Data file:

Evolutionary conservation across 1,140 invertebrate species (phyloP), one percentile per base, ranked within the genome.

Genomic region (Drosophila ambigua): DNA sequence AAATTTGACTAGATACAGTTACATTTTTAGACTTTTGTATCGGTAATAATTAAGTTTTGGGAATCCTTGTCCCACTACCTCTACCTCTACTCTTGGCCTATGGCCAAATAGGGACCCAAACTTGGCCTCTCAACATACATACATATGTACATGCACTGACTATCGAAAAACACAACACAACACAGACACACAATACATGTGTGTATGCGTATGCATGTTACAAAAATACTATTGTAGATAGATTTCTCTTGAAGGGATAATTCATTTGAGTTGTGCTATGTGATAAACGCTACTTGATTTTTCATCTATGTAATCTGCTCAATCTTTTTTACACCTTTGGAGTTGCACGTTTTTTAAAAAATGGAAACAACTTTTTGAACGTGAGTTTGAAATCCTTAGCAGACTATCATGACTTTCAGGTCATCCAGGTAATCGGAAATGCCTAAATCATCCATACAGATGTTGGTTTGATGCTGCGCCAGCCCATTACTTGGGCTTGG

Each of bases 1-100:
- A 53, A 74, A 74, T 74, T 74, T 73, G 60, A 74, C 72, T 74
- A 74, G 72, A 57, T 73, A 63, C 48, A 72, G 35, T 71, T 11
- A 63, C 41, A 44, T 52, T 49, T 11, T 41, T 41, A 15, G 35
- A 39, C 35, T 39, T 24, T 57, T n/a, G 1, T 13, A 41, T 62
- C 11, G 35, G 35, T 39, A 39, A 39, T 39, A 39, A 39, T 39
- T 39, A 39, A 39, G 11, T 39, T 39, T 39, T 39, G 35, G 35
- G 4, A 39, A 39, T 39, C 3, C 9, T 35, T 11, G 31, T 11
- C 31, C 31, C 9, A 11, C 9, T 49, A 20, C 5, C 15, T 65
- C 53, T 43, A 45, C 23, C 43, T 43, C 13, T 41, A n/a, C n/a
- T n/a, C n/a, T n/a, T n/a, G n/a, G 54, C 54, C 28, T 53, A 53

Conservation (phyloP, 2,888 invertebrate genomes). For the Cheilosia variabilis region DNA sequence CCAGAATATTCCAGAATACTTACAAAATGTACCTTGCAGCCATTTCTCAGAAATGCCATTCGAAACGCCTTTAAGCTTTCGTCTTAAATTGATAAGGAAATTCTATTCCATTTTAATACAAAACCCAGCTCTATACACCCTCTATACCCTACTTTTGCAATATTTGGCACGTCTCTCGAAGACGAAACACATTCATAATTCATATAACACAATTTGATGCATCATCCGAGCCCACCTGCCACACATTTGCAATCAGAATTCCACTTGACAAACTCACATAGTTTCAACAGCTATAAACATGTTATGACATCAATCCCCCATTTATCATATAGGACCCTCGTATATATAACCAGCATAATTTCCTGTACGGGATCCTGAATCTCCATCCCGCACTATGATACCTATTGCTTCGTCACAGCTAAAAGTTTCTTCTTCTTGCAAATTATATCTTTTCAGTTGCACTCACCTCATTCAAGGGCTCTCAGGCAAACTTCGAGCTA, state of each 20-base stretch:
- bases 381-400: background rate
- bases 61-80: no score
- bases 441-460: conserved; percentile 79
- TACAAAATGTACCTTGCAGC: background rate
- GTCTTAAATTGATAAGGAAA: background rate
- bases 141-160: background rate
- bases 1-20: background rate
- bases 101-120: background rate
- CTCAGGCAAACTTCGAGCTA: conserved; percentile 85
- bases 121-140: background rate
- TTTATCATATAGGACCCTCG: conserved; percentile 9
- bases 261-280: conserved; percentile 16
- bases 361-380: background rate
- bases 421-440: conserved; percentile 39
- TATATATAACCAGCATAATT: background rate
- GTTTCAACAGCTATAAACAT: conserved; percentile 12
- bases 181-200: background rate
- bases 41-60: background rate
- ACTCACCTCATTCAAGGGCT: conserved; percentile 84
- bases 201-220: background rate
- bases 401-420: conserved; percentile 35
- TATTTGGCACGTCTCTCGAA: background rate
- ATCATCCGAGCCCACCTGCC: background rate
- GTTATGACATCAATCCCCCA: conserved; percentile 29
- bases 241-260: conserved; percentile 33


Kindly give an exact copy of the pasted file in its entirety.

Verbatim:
Evolutionary conservation across 1,140 invertebrate species (phyloP), one percentile per base, ranked within the genome.

Genomic region (Drosophila ambigua): DNA sequence AAATTTGACTAGATACAGTTACATTTTTAGACTTTTGTATCGGTAATAATTAAGTTTTGGGAATCCTTGTCCCACTACCTCTACCTCTACTCTTGGCCTATGGCCAAATAGGGACCCAAACTTGGCCTCTCAACATACATACATATGTACATGCACTGACTATCGAAAAACACAACACAACACAGACACACAATACATGTGTGTATGCGTATGCATGTTACAAAAATACTATTGTAGATAGATTTCTCTTGAAGGGATAATTCATTTGAGTTGTGCTATGTGATAAACGCTACTTGATTTTTCATCTATGTAATCTGCTCAATCTTTTTTACACCTTTGGAGTTGCACGTTTTTTAAAAAATGGAAACAACTTTTTGAACGTGAGTTTGAAATCCTTAGCAGACTATCATGACTTTCAGGTCATCCAGGTAATCGGAAATGCCTAAATCATCCATACAGATGTTGGTTTGATGCTGCGCCAGCCCATTACTTGGGCTTGG

Each of bases 1-100:
- A 53, A 74, A 74, T 74, T 74, T 73, G 60, A 74, C 72, T 74
- A 74, G 72, A 57, T 73, A 63, C 48, A 72, G 35, T 71, T 11
- A 63, C 41, A 44, T 52, T 49, T 11, T 41, T 41, A 15, G 35
- A 39, C 35, T 39, T 24, T 57, T n/a, G 1, T 13, A 41, T 62
- C 11, G 35, G 35, T 39, A 39, A 39, T 39, A 39, A 39, T 39
- T 39, A 39, A 39, G 11, T 39, T 39, T 39, T 39, G 35, G 35
- G 4, A 39, A 39, T 39, C 3, C 9, T 35, T 11, G 31, T 11
- C 31, C 31, C 9, A 11, C 9, T 49, A 20, C 5, C 15, T 65
- C 53, T 43, A 45, C 23, C 43, T 43, C 13, T 41, A n/a, C n/a
- T n/a, C n/a, T n/a, T n/a, G n/a, G 54, C 54, C 28, T 53, A 53

Conservation (phyloP, 2,888 invertebrate genomes). For the Cheilosia variabilis region DNA sequence CCAGAATATTCCAGAATACTTACAAAATGTACCTTGCAGCCATTTCTCAGAAATGCCATTCGAAACGCCTTTAAGCTTTCGTCTTAAATTGATAAGGAAATTCTATTCCATTTTAATACAAAACCCAGCTCTATACACCCTCTATACCCTACTTTTGCAATATTTGGCACGTCTCTCGAAGACGAAACACATTCATAATTCATATAACACAATTTGATGCATCATCCGAGCCCACCTGCCACACATTTGCAATCAGAATTCCACTTGACAAACTCACATAGTTTCAACAGCTATAAACATGTTATGACATCAATCCCCCATTTATCATATAGGACCCTCGTATATATAACCAGCATAATTTCCTGTACGGGATCCTGAATCTCCATCCCGCACTATGATACCTATTGCTTCGTCACAGCTAAAAGTTTCTTCTTCTTGCAAATTATATCTTTTCAGTTGCACTCACCTCATTCAAGGGCTCTCAGGCAAACTTCGAGCTA, state of each 20-base stretch:
- bases 381-400: background rate
- bases 61-80: no score
- bases 441-460: conserved; percentile 79
- TACAAAATGTACCTTGCAGC: background rate
- GTCTTAAATTGATAAGGAAA: background rate
- bases 141-160: background rate
- bases 1-20: background rate
- bases 101-120: background rate
- CTCAGGCAAACTTCGAGCTA: conserved; percentile 85
- bases 121-140: background rate
- TTTATCATATAGGACCCTCG: conserved; percentile 9
- bases 261-280: conserved; percentile 16
- bases 361-380: background rate
- bases 421-440: conserved; percentile 39
- TATATATAACCAGCATAATT: background rate
- GTTTCAACAGCTATAAACAT: conserved; percentile 12
- bases 181-200: background rate
- bases 41-60: background rate
- ACTCACCTCATTCAAGGGCT: conserved; percentile 84
- bases 201-220: background rate
- bases 401-420: conserved; percentile 35
- TATTTGGCACGTCTCTCGAA: background rate
- ATCATCCGAGCCCACCTGCC: background rate
- GTTATGACATCAATCCCCCA: conserved; percentile 29
- bases 241-260: conserved; percentile 33